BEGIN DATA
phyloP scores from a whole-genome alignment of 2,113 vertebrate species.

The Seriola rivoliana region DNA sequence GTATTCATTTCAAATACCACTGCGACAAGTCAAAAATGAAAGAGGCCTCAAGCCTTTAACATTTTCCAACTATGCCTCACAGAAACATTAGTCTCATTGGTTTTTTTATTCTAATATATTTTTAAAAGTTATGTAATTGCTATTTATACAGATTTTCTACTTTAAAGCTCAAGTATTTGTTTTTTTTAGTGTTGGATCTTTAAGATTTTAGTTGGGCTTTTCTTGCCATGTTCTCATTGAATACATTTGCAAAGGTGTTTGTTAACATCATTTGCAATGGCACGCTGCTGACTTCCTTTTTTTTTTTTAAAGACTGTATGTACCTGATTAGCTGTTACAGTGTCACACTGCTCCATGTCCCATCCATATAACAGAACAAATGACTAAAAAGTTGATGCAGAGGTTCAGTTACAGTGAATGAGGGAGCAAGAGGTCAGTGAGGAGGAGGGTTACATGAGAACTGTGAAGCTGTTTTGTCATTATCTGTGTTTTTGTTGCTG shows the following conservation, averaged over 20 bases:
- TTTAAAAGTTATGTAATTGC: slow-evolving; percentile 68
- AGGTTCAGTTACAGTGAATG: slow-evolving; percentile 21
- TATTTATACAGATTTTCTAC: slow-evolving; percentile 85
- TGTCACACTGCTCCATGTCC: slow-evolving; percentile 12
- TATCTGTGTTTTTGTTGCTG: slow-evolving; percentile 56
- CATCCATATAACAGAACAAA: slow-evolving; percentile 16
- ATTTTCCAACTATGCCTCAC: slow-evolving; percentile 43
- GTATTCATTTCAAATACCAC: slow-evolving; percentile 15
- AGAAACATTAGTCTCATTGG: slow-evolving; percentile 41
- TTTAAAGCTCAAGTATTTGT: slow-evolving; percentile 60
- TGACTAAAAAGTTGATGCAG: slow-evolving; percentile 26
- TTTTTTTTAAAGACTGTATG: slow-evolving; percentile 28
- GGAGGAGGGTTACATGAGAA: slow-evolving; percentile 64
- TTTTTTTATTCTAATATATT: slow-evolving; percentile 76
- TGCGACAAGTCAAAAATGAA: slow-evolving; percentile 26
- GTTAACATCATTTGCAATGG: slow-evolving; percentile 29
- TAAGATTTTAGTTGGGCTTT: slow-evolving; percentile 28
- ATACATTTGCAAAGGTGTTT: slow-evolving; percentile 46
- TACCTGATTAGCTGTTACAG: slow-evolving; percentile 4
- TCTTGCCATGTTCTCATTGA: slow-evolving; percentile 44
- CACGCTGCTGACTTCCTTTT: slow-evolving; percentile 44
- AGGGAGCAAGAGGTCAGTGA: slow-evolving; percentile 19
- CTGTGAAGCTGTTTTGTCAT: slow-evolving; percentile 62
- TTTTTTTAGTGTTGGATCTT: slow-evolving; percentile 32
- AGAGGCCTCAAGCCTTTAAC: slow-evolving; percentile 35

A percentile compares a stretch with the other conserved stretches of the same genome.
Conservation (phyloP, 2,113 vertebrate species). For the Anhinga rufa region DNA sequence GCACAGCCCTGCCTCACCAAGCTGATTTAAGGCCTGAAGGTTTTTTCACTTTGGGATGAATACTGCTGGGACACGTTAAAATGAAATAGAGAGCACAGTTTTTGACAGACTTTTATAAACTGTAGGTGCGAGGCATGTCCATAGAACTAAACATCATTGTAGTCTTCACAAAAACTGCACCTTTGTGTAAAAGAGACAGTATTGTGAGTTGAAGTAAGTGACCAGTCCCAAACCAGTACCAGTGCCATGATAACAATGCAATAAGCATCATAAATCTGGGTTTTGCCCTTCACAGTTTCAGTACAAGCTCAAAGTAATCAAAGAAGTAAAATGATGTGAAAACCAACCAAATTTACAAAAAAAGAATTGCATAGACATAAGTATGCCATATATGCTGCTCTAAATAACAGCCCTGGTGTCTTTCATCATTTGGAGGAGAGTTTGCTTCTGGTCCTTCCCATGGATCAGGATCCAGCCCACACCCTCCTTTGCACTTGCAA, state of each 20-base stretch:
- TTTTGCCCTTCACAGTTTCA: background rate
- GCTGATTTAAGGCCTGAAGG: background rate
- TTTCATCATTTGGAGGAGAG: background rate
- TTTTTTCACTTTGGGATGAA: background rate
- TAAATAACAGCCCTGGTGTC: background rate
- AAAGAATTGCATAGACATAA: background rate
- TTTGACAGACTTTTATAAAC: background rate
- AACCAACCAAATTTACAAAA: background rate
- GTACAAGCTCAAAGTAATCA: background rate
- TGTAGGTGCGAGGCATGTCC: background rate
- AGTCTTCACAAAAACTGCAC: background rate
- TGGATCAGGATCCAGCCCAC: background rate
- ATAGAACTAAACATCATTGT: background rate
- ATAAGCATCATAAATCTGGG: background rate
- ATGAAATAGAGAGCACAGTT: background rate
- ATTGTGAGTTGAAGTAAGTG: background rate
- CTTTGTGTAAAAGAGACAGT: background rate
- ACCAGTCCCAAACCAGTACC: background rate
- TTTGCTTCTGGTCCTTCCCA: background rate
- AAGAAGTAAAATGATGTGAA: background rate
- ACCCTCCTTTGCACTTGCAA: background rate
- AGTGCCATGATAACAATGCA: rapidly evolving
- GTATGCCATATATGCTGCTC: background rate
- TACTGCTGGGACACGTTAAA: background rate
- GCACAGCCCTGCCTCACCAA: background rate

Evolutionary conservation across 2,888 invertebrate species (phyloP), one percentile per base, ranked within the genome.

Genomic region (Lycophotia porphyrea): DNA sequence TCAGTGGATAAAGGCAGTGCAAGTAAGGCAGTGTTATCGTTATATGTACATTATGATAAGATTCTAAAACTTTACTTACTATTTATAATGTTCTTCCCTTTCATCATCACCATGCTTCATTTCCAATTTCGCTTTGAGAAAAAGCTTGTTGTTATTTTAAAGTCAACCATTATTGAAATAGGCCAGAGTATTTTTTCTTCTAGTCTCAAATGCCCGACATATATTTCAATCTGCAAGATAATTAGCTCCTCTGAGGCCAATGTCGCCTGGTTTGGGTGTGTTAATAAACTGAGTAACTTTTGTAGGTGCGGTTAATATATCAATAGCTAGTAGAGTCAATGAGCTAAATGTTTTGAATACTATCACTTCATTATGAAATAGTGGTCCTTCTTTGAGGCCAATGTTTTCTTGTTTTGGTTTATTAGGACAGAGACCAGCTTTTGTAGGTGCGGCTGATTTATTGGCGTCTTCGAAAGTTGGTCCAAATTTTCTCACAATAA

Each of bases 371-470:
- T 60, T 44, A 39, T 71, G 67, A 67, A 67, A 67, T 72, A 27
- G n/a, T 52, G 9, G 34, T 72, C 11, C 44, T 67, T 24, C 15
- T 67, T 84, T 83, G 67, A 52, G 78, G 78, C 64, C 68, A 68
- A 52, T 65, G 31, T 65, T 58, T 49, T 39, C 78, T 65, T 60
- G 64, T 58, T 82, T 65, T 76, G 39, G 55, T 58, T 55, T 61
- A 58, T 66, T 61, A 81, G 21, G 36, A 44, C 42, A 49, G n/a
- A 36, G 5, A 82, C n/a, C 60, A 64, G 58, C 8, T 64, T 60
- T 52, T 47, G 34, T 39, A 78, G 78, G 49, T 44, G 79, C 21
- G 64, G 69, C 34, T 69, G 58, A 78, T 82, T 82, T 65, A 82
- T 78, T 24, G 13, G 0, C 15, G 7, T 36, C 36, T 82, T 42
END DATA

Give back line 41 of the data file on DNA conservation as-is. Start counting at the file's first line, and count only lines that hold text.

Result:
- TGGATCAGGATCCAGCCCAC: background rate